Its been a while since I last blogged about “remoties”, but it continues to be a very popular topic! In addition to Twilio in February, I’ve given presentations at Automattic (best known for WordPress), RiotGames (twice) and Haas, UCBerkeley (twice), as well as smaller private discussions with several other companies.
You can get the slides in PDF format by clicking on the thumbnail of the first slide. (I’m happy to share the original very large keynote file, just let me know and we’ll figure out a way to share without hammering my poor website.)
Remoties are clearly something that people care deeply about. Geo-distributed teams are becoming more commonplace, and yet the challenges continue to be very real. The interest before each presentation is cautiously high, while the Q+A discussions during/afterwards are very engaged and lively. Every time, I find myself tweaking, honing and refining the presentation again and again… yet, the core principles remain the same:
- remoties / geo-distributed teams can be very effective, and can be sustained over time.
- remoties != compromise. In fact, a geo-distributed team means you can hire best-available, not “just” best-willing-to-relocate.
- easy to use, cheap, technologies work just fine if used correctly (maybe even better then expensive systems?)
- crisp, careful organization of human processes is essential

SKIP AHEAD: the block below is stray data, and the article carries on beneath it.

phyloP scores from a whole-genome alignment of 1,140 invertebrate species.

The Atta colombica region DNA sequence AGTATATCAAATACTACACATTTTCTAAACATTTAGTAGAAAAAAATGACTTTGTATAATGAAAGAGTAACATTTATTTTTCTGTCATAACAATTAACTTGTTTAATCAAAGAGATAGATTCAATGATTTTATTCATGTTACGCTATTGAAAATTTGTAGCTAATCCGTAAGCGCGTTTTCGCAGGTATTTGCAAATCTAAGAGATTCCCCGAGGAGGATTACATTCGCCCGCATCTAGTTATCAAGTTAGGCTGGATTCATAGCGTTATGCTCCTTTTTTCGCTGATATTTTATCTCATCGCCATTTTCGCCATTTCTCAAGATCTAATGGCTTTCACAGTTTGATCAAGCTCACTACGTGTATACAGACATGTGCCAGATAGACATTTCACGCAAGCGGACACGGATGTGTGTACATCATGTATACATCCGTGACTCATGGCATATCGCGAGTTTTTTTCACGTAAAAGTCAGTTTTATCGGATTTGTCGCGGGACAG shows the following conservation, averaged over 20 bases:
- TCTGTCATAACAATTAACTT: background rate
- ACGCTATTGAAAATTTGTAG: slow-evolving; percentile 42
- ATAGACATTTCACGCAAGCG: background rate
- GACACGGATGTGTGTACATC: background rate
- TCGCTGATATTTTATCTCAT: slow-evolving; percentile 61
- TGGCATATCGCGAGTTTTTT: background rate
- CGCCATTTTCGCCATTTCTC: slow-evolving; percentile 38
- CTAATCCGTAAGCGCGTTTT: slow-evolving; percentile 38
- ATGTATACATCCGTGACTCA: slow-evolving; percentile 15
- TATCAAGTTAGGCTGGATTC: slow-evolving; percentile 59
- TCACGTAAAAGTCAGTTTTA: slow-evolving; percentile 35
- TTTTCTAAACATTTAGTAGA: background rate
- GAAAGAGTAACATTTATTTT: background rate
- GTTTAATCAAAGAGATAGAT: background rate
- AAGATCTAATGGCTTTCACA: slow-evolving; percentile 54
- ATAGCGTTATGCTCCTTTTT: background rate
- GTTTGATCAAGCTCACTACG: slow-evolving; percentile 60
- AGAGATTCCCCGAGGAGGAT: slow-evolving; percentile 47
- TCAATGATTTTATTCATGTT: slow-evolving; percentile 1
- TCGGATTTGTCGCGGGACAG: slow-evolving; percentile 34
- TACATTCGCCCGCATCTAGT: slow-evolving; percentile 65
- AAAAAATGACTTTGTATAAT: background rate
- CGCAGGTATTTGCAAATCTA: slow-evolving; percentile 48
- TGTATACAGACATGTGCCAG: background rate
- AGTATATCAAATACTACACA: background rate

- in a geo-distributed team, *everyone* is a remotie, even people who happen to sit in an office. If you are remote from someone else, that makes you *both* remoties. Hence the working title “we are ALL remoties”.
Given how this topic impacts people’s jobs, and their lives, I’m not surprised by the passionate responses, and each time, the lively discussions encourage me to keep talking about this. As always, if you have any questions, suggestions or good/bad stories about working in a remote or geo-distributed teams, please let me know – I’d love to hear them.
ps: I noticed in my website logs that a lot of people were still downloading my original remoties slides, first posted in apr2012, even though I’d posted multiple revisions of the slides since. So, I’ve gone back and updated my earlier “remoties” blog posts to all point to these latest-and-greatest slides.